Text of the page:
You walk into your office with a sinking feeling in your stomach. At best, it can be described as uncomfortable, at worst, a crippling dread. Following the scent of coffee, you sleepwalk into the office breakroom. Empty greetings of “morning” accompanied by blank stares greet you; you take little notice, murmuring a hollow reply of your own. You grip the handle of the pot containing your saving grace and splash the liquid gold into a mug—you don’t remember how it got in your hand. You wander aimlessly around the office until you find your desk. Plopping into your charcoal chair, you turn on your computer and attempt to start the day. It is Monday morning. You have a weeks work ahead of you. And you are a zombie. No determination, no inspiration, no MOTIVATION. Let’s get you into working human condition, shall we?
1. Identify the problem
Monday mornings are a struggle for most people. In fact, one of my favorite quotes alludes to the idea that even those who adore their jobs hate Mondays. It is this: “Even art gets up at 8:00 am on Monday.” Regardless of if you are a rockstar or a corporate accountant, we can all relate to the struggle of getting out of bed and putting ourselves to work.
However, we all have different reasons for WHY this is a struggle. For some of us, it may be leaving our spouse and children behind for the day. For others, it may be that we find no enjoyment in our jobs. Still, others may simply hate leaving the cozy comfort of their beds.
If you want to conquer Monday mornings, you need to identify what it is that you hate so much about getting up and going to work. Then, you need to make a change or come to terms with this problem.
2. Early to Bed Early to Rise
If you are having trouble getting motivated, the issue may not be with your job; it may be that you don’t sleep enough or that you sleep too much. As recommended by the National Sleep Foundation, most working age adults (adults 18-64 years old) should get 7-9 hours of sleep a night. Any more or any less and you may find yourself groggy and slow to start in the morning.
If you want to start your week off right, get to bed early Sunday night, get 7-9 hours of sleep, and wake up early enough to give your brain a little start up time.
EXPERIMENT: If you have a job that allows for a flexible start time each morning, go to bed early and see when you naturally wake up. This is a good way to find out how much sleep you need each night and waking up naturally (instead of to the jolting screeches of an alarm) can be incredibly pleasant.
3. It is the weekend, relax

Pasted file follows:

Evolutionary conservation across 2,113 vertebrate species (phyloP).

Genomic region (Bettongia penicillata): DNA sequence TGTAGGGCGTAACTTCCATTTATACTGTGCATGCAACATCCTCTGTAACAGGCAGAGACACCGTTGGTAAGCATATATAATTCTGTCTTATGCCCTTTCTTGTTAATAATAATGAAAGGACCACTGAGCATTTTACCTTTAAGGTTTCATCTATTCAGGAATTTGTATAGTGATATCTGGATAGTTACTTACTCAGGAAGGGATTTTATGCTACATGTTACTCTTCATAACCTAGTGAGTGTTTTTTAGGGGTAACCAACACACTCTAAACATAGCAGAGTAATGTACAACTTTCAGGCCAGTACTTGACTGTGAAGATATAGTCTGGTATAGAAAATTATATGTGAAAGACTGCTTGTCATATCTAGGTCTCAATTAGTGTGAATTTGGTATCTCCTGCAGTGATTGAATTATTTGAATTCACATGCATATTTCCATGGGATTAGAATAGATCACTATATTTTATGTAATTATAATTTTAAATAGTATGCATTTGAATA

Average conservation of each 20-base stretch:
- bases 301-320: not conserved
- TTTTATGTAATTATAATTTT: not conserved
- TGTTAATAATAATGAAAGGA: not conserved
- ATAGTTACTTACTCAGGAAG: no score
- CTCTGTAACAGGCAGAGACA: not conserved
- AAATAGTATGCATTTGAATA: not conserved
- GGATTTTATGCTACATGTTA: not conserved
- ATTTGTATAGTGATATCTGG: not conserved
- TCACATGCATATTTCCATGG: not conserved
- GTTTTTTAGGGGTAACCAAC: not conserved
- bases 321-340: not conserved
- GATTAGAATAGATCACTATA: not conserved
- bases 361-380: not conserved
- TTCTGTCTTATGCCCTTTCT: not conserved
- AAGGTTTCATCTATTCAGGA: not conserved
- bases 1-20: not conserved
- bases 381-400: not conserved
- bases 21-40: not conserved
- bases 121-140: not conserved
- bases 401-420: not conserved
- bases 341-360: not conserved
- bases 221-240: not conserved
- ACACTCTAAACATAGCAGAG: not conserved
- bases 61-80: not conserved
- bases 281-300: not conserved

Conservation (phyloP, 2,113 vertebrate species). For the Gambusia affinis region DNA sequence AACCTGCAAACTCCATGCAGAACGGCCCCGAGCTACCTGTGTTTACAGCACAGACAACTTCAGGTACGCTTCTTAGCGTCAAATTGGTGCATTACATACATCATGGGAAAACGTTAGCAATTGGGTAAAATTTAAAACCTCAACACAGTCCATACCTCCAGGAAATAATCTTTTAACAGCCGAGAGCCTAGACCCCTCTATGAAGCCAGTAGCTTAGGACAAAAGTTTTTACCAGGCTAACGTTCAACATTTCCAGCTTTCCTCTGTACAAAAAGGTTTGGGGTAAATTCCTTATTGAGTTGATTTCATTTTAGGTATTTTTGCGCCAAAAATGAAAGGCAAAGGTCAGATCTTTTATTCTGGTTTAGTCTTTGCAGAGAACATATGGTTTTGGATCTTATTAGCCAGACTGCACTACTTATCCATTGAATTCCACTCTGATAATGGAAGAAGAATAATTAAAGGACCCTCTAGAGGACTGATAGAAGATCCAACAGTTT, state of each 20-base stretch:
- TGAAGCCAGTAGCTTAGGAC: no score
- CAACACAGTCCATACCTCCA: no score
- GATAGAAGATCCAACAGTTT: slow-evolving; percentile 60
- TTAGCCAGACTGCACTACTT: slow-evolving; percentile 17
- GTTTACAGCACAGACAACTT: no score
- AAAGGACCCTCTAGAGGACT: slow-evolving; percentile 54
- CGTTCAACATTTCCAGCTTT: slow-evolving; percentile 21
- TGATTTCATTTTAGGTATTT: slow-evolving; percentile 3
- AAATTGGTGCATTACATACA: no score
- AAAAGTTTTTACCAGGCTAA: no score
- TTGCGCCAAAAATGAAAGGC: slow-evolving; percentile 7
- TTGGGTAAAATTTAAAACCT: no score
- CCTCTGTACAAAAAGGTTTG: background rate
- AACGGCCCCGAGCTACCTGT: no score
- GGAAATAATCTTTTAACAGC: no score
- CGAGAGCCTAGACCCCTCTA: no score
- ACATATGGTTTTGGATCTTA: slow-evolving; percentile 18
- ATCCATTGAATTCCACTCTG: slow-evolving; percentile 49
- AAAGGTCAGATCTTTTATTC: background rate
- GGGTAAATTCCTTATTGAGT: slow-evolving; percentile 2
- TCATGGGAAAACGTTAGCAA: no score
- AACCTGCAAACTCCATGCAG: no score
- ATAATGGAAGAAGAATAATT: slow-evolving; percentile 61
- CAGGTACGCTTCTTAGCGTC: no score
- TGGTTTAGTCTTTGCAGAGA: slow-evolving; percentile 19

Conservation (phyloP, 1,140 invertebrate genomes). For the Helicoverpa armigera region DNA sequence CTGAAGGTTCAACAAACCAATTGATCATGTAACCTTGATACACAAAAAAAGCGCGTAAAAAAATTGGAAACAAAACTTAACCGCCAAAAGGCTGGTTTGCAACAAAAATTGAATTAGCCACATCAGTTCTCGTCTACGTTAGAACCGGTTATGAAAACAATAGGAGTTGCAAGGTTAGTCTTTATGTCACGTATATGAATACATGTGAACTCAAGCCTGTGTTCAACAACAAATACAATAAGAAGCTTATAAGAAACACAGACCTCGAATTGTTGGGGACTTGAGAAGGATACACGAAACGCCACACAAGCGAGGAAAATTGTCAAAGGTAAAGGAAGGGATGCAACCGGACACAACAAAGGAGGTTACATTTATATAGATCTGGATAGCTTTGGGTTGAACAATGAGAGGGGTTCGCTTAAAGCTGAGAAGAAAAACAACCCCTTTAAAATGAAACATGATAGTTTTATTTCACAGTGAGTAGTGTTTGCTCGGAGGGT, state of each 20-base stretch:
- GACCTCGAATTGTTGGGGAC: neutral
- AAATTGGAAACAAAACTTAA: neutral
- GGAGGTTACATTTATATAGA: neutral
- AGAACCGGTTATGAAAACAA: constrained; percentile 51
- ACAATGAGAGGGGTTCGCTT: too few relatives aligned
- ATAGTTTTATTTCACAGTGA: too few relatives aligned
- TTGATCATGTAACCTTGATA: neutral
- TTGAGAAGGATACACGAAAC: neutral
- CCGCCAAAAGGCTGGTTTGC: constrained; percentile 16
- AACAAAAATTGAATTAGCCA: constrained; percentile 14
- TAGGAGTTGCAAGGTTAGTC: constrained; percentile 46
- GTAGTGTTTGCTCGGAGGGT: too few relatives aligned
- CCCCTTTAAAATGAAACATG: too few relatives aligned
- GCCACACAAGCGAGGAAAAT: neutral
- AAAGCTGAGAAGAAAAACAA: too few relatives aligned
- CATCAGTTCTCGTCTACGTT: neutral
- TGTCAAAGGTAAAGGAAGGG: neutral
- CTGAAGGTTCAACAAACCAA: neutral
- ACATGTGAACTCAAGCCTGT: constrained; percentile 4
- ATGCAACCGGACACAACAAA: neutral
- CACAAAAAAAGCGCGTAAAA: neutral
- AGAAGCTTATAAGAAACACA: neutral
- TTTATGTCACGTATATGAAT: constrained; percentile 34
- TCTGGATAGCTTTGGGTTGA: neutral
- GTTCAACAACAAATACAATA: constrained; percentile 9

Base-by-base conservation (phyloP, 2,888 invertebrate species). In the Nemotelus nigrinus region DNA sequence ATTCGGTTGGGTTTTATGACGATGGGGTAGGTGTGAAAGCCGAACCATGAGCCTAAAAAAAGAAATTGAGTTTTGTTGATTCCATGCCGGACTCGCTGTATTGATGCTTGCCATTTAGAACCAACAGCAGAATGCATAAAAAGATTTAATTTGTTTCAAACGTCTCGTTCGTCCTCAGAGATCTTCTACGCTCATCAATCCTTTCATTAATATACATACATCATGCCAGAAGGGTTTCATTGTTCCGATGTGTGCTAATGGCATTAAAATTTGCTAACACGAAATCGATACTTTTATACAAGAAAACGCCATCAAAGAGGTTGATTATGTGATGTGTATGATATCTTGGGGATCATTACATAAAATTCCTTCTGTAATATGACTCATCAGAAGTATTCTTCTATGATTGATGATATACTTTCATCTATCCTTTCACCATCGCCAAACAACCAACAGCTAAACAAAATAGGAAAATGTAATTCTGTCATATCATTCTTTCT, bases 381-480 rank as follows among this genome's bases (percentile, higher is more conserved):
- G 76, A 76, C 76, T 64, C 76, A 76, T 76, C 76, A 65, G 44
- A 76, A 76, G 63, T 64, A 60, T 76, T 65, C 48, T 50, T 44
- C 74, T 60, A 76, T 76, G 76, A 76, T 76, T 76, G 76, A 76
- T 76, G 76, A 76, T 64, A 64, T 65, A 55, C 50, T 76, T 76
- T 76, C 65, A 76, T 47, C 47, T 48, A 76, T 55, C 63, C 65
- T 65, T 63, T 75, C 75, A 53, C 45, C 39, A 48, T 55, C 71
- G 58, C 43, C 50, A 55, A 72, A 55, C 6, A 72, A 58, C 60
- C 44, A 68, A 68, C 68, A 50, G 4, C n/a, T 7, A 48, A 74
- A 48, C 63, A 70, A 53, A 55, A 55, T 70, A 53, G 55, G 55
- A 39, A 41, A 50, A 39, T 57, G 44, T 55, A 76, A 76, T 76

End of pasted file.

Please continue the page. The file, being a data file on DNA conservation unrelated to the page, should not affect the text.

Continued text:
One reason you may not be feeling motivated at the beginning of your work week is that you haven’t actually given yourself a break – you are rundown from the last work week which somehow extended into your weekend.
Sometimes working over the weekend is inevitable, but giving yourself time to recharge is absolutely essential to maintaining your motivation and quality of work.
Unplug for the weekend when you can. Avoid taking any work-related calls or checking in on any projects. Give yourself a break from the constant stream of emails that come your way and enjoy your weekend. This is not shirking your duties, and while you may feel like this will put you behind, you will be more prepared for Monday morning which is when you’ll really need your energy and focus.
4. Plan Ahead
What does your Monday morning look like? If your first hour of work involves repeatedly “checking” your email, logging onto your social media accounts, or staring at a random list of tasks—you’re doing Monday wrong.
Instead of coming into the office with no game plan, and really no direction, give Zombie-Monday you a break! Before you leave the office on Friday, make a list of what you want to accomplish on Monday.
Revisit your list Sunday night before bed, so it will be fresh when you wake up in the morning. If you do this, you’ll be able to walk into the office confident about what you need to get done. You won’t get bogged down with the usual mundane Monday tasks you perform while trying to figure out what to do with your day.
5. Get Creative, Get Analytical, Get Monotonous
All of us are motivated by different things, and all of us receive little bursts of motivation at different times throughout the day. If you plan according to your usual Monday morning disposition, you may be able to motivate yourself right when you walk into the office, or you may not NEED any motivation at all.
If you know that you are going to be brain dead Monday morning no matter what you do, then plan to tackle your tedious weekly tasks right when you walk in the office. Send out all necessary emails, check in on any current projects, plan all of your meetings, schedule all of your time, etc.
In contrast, maybe all you need to get yourself going is a creative project. Maybe you just need something to get excited about, something that will spark that passionate energy. If this is the case, plan something like a brainstorming session for Monday morning. Sit down with a few of your coworkers and pound out a few hundred ideas for your current project.
Planning to your disposition will allow you to utilize your time in the most effective way possible and you may not have to make a single change to your routine.